Scanned and annotated thin sections, in plane-polarised and cross-polarised light. Derivative statistical data for mineral grainsize and spatial distribution.
Scanned and annotated thin sections, in plane-polarised and cross-polarised light. Derivative statistical data for mineral grainsize and spatial distribution. Younger Giant Dyke, Tugtutoq, South Greenland.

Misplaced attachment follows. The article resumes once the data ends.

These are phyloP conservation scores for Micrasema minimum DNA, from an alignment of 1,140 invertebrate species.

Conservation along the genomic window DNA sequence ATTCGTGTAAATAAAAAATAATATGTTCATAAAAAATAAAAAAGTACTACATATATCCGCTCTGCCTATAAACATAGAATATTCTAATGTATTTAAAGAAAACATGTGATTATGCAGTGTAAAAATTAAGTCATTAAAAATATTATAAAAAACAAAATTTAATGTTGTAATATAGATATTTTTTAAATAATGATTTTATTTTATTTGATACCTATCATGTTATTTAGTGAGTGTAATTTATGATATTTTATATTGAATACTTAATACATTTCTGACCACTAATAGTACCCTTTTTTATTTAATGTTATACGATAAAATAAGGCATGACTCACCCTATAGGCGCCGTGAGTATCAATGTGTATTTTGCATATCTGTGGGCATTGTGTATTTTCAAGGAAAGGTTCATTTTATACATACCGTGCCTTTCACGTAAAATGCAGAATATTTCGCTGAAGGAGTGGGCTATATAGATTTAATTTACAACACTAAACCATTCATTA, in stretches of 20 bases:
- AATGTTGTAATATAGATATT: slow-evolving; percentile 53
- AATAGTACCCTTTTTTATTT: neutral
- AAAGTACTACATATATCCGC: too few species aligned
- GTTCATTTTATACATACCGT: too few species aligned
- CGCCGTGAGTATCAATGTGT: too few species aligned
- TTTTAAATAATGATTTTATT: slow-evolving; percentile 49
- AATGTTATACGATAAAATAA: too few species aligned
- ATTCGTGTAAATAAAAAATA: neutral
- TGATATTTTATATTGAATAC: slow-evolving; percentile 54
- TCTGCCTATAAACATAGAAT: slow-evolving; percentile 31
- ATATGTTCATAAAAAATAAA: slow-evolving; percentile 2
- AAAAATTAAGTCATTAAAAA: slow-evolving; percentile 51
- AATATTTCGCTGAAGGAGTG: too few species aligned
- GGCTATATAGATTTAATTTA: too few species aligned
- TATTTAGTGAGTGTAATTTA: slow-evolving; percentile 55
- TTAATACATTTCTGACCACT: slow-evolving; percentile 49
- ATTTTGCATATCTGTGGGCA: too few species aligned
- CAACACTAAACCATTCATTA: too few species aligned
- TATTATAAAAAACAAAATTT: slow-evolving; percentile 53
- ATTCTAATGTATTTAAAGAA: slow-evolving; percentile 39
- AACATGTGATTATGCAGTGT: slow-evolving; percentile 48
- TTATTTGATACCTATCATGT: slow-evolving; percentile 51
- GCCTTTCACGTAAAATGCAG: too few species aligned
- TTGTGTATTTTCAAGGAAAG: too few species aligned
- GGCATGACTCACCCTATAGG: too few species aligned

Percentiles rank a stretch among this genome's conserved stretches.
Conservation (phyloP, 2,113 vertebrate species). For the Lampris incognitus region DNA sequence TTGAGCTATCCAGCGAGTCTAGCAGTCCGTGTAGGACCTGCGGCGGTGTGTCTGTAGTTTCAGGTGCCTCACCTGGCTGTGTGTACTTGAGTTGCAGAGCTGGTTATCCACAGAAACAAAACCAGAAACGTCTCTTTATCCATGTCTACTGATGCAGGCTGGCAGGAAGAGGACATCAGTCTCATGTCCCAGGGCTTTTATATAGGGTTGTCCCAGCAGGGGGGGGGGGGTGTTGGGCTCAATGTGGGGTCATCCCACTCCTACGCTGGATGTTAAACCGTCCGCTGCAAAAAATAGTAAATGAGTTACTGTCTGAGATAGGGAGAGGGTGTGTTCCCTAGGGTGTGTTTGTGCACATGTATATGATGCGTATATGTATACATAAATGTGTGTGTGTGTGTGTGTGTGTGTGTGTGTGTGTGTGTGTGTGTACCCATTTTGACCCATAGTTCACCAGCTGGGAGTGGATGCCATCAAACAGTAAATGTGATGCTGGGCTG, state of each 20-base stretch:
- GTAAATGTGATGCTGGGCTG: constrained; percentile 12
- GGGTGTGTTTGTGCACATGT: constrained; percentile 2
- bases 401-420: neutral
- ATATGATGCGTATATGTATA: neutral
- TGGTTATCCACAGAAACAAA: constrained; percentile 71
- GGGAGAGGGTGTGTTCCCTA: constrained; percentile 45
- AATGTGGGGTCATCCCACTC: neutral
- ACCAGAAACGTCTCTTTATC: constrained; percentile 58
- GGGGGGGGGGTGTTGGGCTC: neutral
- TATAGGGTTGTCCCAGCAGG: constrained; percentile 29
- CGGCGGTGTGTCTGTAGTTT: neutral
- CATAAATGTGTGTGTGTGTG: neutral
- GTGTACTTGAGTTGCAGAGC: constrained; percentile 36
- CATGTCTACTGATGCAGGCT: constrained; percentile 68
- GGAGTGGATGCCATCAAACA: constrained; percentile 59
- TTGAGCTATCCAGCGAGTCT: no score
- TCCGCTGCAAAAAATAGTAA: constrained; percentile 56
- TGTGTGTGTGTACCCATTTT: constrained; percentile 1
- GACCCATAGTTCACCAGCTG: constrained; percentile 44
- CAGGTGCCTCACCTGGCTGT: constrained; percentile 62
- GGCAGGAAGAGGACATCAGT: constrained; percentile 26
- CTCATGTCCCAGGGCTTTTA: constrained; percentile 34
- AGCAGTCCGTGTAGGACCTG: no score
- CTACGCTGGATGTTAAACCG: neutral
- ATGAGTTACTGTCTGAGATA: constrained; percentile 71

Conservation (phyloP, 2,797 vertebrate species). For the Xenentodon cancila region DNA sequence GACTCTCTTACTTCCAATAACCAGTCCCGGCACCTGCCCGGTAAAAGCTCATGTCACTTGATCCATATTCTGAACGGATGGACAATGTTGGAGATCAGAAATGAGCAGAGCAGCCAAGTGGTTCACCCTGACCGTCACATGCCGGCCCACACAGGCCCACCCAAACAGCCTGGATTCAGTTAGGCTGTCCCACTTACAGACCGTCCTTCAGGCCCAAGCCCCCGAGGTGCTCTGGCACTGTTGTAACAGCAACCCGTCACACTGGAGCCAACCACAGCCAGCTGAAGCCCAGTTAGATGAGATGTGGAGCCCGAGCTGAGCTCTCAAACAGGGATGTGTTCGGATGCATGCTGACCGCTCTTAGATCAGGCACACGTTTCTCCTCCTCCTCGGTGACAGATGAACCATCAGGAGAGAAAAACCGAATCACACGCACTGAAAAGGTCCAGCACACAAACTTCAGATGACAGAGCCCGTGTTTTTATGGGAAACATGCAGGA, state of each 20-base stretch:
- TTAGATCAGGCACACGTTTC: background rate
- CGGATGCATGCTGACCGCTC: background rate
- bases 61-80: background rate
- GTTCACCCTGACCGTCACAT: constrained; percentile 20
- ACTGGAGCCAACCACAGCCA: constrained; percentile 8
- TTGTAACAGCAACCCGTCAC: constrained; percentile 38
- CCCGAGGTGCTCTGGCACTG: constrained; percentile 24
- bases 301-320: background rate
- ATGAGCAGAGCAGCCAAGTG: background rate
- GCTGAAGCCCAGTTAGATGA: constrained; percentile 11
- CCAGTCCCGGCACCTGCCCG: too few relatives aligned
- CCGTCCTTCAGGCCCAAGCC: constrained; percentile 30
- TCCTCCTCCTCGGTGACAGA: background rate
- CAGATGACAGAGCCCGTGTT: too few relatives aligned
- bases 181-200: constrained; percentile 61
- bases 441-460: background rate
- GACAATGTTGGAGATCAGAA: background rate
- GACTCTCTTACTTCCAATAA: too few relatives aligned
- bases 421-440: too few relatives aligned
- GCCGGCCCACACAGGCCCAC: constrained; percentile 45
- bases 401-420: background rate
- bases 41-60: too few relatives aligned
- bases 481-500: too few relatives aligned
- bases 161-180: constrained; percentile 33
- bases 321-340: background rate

Data generated using freely-available satellite remote sensing observations from the USGS Earth Resources Observation Science Centre, together with a freely-available ice margin chronology from Dyke et al. (2003) Geological Survey of Canada Open File Report No. 1574. The map is published in the Journal of Maps: http://www.tandfonline.com/doi/full/10.1080/17445647.2014.912036 Published article in 'Nature' Volume 530 Feb 2016 with associated source data. https://dx.doi.org/10.1038/nature16947 Published paper in the Taylor Francis Online Journal with associated data. https://dx.doi.org/10.1080/17445647.2014.912036